ONE of the James Bond films, which glorify the British Secret Services, bore the name “Licence to Kill.”

It is now clear that this piece of Hollywood fantasy was, in fact, an oblique admission of guilt on the part of MI5/MI6.

In a landmark, and highly disturbing, legal judgement by the Investigatory Powers Tribunal it has been ruled “lawful” for British spies and their informants to kill, torture, and kidnap, providing they can “prove” they were justified in these actions and that they were in the “public interest.”

Since all actions of MI5/M16, and its informants, are completely outside of public scrutiny, other than by a select handful of Government ministers and other politicians on the equally secretive, unaccountable, and unseen Privy Council, it is hard, if not impossible, to see how it is possible for the public to gauge what is, and is not, in the “public interest,”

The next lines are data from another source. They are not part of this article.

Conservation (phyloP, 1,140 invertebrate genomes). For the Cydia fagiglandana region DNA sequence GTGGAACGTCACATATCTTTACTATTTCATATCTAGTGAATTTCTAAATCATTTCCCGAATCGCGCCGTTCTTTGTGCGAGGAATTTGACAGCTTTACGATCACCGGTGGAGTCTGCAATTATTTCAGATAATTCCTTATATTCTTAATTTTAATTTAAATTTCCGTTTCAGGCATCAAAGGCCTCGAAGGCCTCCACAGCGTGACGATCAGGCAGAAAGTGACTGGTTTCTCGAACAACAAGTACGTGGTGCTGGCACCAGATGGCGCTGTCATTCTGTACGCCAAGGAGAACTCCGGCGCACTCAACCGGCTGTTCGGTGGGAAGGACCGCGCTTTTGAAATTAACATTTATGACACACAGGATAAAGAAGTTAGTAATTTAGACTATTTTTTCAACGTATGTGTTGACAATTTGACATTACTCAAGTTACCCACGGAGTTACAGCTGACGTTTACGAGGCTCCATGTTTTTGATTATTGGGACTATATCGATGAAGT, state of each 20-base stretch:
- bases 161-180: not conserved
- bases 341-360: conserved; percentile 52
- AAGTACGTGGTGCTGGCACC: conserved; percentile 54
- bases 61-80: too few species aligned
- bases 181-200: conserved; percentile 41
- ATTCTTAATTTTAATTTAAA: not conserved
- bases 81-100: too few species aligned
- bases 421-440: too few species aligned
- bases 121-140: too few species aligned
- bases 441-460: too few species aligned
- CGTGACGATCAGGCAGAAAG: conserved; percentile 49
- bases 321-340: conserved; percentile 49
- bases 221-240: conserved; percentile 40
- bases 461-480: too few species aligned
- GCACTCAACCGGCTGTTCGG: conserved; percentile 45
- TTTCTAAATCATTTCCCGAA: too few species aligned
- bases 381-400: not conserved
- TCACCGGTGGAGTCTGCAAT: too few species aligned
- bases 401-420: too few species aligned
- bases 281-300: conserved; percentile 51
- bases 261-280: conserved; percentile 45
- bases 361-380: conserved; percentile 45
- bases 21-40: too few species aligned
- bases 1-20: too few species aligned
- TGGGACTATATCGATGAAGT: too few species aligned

when it comes to the murky, hidden world of MI5/MI6.

The ruling, which endorses a longstanding policy which ex-Tory PM Theresa May was forced to concede existed in March, 2018, had been challenged at the IPT by human rights groups like Privacy International, the Pat Finucane (an Irish solicitor murdered by MI5 acting through Ulster Unionist paramilitaries) Centre, the Committee on the Administration of Justice, and Reprieve, who argued the policy was in breach of both British law, and the European Convention on Human Rights.

Significantly, the five judges on the IPT arrived at a Majority decision of 3-2 on the controversial ruling. Maya Foa, Director of Reprieve, said: “The IPT’s knifeedge judgement shows just how dubious the Government’s secret policy is.”

When it comes to the cloak-anddagger world of spies, we now know that literally anything is allowed to happen in a country which claims to be a “democracy” governed by the rule of law. When it comes to spies, however, rules, including rules of law, are made to be broken with impunity.

James Roberts, Via email